So, although molecular analyses in other species are limited and may not represent the same physiological mechanism, there are obvious similarities in response that can be drawn from a number of different types of analyses (including biochemical, proteomic and metabolomic). These, together with the data presented here are gradually increasing our knowledge on how insects successfully survive dehydration events.


Microarray analysis has produced a greater understanding of the processes and genes underlying the process of cryoprotective dehydration. Namely production and mobilisation of trehalose, protection of cellular systems via small heat shock proteins and tissue/cellular remodelling during the desiccation process. Energy production, initiation of protein translation and cell division, plus potential tissue repair processes dominate genes identified during recovery. Q-PCR on selected candidate genes has also contributed to our understanding, with glutathione-S-transferase identified as the major antioxdidant enzyme protecting the cells during these stressful procedures and a number of protein kinase signalling molecules involved in recovery. Desaturase, a gene associated with changes in membrane composition also showed changes in expression levels with treatment. Heat map analysis of genes co-regulated with trehalose-6-phosphate synthase was particularly useful in identifying a number of candidate clones with sequence similarity to membrane proteins and signalling molecules, which will be targeted in future, more functionally based, analyses.


Sample collection and preparation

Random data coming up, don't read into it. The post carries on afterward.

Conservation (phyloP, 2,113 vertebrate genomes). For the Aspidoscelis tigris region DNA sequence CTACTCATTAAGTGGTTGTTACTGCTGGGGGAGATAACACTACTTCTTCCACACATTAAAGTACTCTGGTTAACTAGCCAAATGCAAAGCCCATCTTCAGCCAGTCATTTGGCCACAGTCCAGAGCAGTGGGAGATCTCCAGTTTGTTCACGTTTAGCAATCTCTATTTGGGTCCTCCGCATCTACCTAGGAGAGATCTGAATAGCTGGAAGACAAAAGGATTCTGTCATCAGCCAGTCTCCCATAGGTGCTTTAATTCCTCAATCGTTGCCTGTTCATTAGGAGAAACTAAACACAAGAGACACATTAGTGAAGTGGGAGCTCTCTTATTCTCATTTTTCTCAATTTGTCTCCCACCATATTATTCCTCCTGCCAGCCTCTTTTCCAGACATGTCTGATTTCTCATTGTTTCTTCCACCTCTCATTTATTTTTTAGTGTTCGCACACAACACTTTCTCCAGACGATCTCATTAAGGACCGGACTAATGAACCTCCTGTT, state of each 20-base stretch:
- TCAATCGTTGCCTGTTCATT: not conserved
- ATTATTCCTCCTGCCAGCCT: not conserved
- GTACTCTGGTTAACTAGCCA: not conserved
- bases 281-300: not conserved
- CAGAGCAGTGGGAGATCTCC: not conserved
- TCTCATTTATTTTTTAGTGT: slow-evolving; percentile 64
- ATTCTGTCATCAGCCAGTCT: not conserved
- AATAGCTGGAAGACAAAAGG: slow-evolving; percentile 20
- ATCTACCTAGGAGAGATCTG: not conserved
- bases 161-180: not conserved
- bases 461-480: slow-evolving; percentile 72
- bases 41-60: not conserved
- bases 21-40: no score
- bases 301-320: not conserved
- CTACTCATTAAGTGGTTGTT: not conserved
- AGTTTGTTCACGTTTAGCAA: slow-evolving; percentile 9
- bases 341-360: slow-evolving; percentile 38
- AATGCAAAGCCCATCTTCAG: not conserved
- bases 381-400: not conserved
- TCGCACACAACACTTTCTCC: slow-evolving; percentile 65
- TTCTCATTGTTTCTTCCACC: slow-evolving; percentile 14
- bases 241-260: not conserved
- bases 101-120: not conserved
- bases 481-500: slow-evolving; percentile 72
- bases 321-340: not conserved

M. arctica, were collected under the bird cliffs at Stuphallet and Krykkefjellet on the Brøggerhalvøya, near Ny Ålesund, Spitsbergen, Svalbard, Norway (78°56'N, 11°53'E) and transported to the British Antarctic Survey (BAS), Cambridge, for analysis. Animals (mixture of both adult and juveniles) were cultured in ventilated plastic boxes containing moss, lichen and soil taken from field sites and fed on dried baker's yeast. Cultures were kept moist at +4°C.

Microarray construction and hybridization

The 13,824 feature microarray was constructed by printing 6912 PCR-amplified cDNA clones in duplicate. These were derived from a previous EST study [26] and comprised 3840 clones from the Library D2 (fully dehydrated animals, cooled to -14°C) and 3072 clones from the Library D1 (dehydrating animals cooled to -2°C). The Stratagene SpotReport Alien Array Validation System (Stratagene, La Jolla, CA, USA) was included on the microarray. Construction and hybridization of the arrays were performed as previously described [96] with the exception of the amino-modified primers used for the initial cDNA amplification for array printing, which in this study were: (pAL32FOR: TTCTCGGGAAGCGCG and M13 forward: GTAAAACGACGGCCAG). Hybridizations were performed using control animals in combination with the groups listed below.

Five groups of animals were used for the hybridizations. Treatments were as follows:

  • C = control = live animals from +5°C

  • -2°C = cold dehydrated animals, cooled from +4°C to -2°C at a rate of 2°C/week and held at -2°C for 7 days. Animals were kept in sealed tubs on moist plaster of Paris. Ice chips were added to the tubs once the temperature reached below 0°C. Final water content of the animals was approximately 1.1 ± 0.2 g/g dry weight.

  • -7°C = cold dehydrated animals, protocol as above, but cooled to -7°C. Final water content of the animals was approximately 0.57 ± 0.2 g/g dry weight.

  • H18 = animals taken from -7°C, and left to recover for 18 hours at +5°C with moisture.

  • 0.9 salt = salt dehydrated = animals were slowly dehydrated over a saturated solution of potassium nitrate (which gives a constant humidity of 96% RH at +5°C) to produce animals with a water content og 0.9 ± 0.12 g/g dry weight i.e. slightly less than the -2°C animals.

  • 0.2 salt = salt dehydrated = animals were dehydrated as above to produce animals with a water content og 0.2 ± 0.07 g/g dry weight i.e. slightly less than the -7°C animals.

  1. 6

    biological replicates and technical replicates in the form of dye swops were performed for each condition.

Microarray data analysis